Oprah Magazine the latest women’s title to put regular print edition to bed

Erika Beras Jul 28, 2020
Heard on: Marketplace
HTML EMBED:
COPY
Drew Anthony Smith/Getty Images for Chico's

Oprah Magazine the latest women’s title to put regular print edition to bed

Erika Beras Jul 28, 2020
Drew Anthony Smith/Getty Images for Chico's
HTML EMBED:
COPY

You have a few months to say goodbye to O, the Oprah Magazine. Publisher Hearst has announced that this year’s December issue will be its last regular print edition.

It’s the latest in a long line of glossies that have either stopped publishing altogether — Redbook and Glamour — or “paused” publication. That’s what W did a few months back.

The glossies were already struggling. Then came the COVID-19 pandemic. 

“This could be the final straw that some of them might go under,” said Camilla Yanushevsky, an analyst at CFRA.

Many of the retailers that were still buying advertising space in women’s magazines are shifting to digital because that’s where people are spending their time — and their money. 

Thomai Serdari, a strategist in luxury marketing and branding with the Stern School of Business at New York University, said the magazines have to change just like the industry they depend on. 

“In the past, magazines were functioning, in essence, the way a fashion brand functions,” Serdari said.

Now with fewer fashion shows and more digital launches and reliance on social media personalities, a magazine that’s put to bed months in advance doesn’t make as much sense.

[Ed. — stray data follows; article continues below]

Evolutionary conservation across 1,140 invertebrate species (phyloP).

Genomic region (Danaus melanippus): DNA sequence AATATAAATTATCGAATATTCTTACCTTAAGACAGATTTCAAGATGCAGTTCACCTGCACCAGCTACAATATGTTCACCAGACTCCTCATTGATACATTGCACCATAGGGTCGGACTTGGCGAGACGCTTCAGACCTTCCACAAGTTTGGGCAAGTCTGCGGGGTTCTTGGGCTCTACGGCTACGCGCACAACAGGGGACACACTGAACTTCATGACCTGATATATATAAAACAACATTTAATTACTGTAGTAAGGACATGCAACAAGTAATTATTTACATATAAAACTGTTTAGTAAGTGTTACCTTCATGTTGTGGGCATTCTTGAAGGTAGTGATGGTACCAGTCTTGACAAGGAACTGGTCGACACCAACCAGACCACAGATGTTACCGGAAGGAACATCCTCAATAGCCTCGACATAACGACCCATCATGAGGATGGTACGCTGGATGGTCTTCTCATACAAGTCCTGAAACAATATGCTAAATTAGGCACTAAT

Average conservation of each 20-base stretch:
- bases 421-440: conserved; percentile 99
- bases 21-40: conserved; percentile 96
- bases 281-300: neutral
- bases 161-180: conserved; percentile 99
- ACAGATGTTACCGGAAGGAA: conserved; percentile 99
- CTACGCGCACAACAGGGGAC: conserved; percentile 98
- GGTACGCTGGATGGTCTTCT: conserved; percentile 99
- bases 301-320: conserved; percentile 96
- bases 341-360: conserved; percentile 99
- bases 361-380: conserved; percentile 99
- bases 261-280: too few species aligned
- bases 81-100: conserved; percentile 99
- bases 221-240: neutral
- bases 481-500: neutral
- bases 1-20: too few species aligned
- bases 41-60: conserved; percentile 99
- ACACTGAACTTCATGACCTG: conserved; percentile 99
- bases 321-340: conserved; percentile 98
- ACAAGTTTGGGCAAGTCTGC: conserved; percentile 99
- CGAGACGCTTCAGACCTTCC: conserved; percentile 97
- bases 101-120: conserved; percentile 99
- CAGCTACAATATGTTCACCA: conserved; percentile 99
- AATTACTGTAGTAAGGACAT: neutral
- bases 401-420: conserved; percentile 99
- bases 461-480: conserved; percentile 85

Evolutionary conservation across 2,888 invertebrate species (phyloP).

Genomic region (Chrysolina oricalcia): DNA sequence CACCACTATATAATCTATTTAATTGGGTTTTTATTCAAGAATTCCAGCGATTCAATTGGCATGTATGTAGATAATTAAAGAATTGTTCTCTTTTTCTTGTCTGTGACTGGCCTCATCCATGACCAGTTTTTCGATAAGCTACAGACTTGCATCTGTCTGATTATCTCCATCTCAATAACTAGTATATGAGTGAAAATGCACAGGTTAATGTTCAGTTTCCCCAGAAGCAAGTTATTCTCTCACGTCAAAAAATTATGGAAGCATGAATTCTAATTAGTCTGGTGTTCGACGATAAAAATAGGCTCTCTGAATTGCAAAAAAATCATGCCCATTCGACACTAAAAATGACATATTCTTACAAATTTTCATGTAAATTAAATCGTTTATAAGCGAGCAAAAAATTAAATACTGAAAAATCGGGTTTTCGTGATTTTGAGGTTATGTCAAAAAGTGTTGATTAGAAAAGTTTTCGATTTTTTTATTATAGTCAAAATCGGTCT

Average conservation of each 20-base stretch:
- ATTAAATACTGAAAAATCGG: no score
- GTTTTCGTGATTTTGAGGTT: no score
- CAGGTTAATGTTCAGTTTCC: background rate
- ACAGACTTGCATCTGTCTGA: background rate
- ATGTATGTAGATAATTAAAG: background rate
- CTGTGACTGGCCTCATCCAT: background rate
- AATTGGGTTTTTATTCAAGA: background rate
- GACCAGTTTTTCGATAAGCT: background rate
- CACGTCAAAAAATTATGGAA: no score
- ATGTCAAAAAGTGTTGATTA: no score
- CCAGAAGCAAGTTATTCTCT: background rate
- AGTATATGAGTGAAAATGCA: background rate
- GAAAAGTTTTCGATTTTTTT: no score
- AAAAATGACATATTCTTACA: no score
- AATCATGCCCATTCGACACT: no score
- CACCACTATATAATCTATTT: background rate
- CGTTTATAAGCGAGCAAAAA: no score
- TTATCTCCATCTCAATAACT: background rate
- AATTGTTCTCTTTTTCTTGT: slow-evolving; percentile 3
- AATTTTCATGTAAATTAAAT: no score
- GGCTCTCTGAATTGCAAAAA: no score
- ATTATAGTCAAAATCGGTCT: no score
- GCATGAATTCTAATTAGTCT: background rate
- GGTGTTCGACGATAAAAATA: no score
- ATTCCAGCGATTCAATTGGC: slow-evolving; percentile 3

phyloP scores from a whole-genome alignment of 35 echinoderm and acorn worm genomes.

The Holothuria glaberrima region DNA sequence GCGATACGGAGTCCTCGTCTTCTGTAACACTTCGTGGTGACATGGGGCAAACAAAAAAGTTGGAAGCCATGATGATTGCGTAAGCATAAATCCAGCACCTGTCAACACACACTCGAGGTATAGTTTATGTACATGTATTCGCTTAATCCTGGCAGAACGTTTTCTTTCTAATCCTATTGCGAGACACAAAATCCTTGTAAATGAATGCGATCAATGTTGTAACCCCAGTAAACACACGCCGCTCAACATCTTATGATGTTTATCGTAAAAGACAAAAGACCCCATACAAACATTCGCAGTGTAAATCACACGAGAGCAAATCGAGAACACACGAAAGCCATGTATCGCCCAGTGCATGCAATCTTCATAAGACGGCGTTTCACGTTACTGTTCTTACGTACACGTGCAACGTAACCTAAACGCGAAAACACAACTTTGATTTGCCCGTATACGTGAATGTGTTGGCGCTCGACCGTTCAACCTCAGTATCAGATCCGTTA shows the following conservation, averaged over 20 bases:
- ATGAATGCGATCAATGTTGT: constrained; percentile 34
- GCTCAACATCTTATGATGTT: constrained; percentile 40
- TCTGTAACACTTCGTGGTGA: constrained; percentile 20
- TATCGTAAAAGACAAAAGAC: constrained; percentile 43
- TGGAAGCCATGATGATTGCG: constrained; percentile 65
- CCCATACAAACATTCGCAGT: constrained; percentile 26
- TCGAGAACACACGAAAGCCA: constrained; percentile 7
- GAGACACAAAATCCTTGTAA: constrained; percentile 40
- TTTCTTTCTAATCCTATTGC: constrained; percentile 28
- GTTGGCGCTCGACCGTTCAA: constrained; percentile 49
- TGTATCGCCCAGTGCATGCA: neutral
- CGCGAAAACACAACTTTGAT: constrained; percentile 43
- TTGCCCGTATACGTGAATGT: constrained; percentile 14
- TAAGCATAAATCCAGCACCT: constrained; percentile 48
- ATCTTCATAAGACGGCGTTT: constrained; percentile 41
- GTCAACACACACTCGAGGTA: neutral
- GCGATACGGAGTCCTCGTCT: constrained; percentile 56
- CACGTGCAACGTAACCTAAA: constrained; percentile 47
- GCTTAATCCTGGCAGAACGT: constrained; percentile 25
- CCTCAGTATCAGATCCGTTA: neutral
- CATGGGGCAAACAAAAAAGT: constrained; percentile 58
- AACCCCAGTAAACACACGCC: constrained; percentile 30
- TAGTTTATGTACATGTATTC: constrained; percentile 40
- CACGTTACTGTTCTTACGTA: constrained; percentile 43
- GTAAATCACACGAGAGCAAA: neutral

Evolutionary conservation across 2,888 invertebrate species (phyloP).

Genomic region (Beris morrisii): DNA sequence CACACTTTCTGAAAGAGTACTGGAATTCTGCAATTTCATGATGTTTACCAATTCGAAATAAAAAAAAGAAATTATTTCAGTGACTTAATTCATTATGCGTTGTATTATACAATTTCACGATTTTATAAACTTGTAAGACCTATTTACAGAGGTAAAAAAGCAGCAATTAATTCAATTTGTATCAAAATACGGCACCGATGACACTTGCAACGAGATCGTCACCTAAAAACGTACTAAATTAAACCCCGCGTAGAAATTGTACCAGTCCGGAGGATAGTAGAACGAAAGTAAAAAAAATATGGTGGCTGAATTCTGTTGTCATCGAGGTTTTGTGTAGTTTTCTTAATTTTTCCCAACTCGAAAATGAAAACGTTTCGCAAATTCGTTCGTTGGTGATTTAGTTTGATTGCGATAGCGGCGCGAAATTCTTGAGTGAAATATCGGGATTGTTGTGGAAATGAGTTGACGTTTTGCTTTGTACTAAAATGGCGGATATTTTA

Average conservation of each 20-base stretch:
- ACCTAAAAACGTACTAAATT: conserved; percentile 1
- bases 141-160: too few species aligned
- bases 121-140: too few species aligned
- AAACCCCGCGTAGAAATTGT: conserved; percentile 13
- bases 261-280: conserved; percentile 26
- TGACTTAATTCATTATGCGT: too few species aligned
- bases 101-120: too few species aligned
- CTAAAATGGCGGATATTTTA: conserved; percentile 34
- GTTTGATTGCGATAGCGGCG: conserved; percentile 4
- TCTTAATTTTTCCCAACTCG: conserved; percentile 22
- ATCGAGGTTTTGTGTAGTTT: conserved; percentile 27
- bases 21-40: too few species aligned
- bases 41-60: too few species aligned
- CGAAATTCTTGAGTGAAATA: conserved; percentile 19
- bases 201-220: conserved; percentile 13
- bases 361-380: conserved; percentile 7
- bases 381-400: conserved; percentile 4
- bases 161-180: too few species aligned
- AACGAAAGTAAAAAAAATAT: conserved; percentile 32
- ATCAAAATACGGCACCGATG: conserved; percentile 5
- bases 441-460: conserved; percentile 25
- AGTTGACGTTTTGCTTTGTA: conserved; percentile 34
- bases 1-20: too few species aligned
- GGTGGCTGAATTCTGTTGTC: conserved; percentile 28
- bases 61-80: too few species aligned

The way people buy magazines has changed, too. Lisa Pecot-Hebert, a journalism professor at the University of Southern California’s Annenberg School, said women’s titles depended on people picking up issues here and there, like before boarding a plane. 

“Well, we’re not flying, so people aren’t in the airport buying magazines,” Pecot-Hebert said. “We certainly aren’t going to newsstands and just hanging out and looking at magazines to choose because of COVID-19. We aren’t even in spaces where we’re buying those magazines.”

And we’re not hanging out in doctors’ waiting rooms and salons, where we might flip through a copy that’s just sitting there. 

The culture has changed, too, said Harriet Brown, a professor of magazine, news, and digital journalism at Syracuse University. Women’s magazines presented a narrow ideal of beauty. 

“That’s a problem, and I’m not sure that audiences are really looking for that anymore,” she said. 

Brown said she will miss some of the work these magazines have done, such as their pioneering work on women’s health.   

As a nonprofit news organization, our future depends on listeners like you who believe in the power of public service journalism.

Your investment in Marketplace helps us remain paywall-free and ensures everyone has access to trustworthy, unbiased news and information, regardless of their ability to pay.

Donate today — in any amount — to become a Marketplace Investor. Now more than ever, your commitment makes a difference.